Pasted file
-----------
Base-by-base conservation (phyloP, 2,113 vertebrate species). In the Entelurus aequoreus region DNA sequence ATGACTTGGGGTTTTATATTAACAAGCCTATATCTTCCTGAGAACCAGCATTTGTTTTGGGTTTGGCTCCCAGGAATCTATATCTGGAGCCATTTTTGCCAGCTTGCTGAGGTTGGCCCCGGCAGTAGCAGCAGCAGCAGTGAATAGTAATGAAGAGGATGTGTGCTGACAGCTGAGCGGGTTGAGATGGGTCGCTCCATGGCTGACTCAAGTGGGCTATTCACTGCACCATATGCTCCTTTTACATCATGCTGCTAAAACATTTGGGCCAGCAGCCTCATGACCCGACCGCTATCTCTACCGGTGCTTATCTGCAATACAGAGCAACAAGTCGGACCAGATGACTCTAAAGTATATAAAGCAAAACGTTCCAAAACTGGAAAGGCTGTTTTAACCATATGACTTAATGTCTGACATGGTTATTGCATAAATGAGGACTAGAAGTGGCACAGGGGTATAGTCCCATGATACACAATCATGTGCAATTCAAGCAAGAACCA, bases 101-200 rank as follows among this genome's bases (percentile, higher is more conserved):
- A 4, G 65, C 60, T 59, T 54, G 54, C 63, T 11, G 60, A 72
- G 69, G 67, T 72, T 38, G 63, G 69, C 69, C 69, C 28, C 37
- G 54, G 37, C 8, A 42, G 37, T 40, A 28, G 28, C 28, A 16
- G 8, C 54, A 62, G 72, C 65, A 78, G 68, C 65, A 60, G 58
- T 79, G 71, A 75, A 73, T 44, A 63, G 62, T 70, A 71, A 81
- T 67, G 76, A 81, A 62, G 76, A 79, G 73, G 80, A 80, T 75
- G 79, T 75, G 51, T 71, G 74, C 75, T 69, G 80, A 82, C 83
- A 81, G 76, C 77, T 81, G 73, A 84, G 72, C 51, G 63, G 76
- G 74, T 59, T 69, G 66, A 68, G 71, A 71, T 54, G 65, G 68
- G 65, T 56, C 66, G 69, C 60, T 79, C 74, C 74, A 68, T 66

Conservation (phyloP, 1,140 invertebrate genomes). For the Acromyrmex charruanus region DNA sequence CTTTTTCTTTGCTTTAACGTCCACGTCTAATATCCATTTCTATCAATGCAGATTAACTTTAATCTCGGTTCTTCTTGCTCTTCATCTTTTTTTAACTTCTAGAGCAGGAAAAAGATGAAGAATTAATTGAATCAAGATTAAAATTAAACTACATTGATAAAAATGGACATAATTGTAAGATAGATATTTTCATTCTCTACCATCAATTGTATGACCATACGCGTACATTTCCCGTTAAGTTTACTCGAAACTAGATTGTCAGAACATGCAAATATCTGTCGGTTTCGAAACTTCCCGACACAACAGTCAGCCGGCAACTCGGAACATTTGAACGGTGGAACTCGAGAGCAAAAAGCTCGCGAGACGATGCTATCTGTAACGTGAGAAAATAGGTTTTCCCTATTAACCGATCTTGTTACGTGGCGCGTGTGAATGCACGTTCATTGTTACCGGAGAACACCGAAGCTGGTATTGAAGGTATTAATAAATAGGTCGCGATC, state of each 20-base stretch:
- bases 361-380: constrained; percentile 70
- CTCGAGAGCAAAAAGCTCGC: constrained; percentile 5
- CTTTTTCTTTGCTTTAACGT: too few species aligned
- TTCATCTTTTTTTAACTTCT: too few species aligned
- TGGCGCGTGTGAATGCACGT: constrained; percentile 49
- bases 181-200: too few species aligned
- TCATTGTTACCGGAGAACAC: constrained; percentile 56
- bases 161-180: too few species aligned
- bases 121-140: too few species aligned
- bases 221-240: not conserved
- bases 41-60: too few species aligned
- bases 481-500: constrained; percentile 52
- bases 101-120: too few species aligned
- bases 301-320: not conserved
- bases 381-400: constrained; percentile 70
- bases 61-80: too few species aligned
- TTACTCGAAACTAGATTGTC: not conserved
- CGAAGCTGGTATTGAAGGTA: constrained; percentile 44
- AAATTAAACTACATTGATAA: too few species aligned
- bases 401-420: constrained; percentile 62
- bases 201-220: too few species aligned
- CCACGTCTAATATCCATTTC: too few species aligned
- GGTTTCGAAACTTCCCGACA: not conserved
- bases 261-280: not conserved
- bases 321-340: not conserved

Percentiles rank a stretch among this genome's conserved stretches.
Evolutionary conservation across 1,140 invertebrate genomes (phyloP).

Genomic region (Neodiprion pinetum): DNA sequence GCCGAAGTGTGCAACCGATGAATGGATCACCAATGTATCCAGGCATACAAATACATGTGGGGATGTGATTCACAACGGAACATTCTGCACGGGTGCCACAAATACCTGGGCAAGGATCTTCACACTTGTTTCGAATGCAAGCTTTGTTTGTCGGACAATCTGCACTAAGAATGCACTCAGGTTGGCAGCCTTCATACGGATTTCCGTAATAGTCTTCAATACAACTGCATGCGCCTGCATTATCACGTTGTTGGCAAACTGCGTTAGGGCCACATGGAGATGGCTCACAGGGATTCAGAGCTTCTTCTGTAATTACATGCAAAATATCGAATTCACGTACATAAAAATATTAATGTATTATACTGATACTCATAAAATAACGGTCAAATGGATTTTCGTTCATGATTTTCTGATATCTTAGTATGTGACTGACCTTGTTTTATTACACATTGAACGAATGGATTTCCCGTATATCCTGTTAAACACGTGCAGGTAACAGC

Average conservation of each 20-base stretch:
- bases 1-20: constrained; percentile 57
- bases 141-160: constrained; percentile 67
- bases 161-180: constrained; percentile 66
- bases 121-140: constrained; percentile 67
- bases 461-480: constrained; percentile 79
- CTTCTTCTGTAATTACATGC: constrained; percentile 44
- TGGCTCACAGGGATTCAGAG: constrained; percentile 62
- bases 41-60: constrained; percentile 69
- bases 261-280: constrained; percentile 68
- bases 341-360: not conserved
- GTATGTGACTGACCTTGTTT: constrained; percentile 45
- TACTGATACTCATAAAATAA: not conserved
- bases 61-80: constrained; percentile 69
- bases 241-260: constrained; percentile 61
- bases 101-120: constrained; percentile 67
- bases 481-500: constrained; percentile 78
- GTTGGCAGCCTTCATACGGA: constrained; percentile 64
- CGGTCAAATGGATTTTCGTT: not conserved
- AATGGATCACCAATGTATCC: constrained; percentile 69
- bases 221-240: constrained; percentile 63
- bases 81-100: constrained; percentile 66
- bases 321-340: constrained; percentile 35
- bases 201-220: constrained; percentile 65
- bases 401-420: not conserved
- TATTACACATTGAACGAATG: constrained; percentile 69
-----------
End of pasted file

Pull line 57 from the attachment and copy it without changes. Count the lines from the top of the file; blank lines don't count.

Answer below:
- bases 481-500: constrained; percentile 78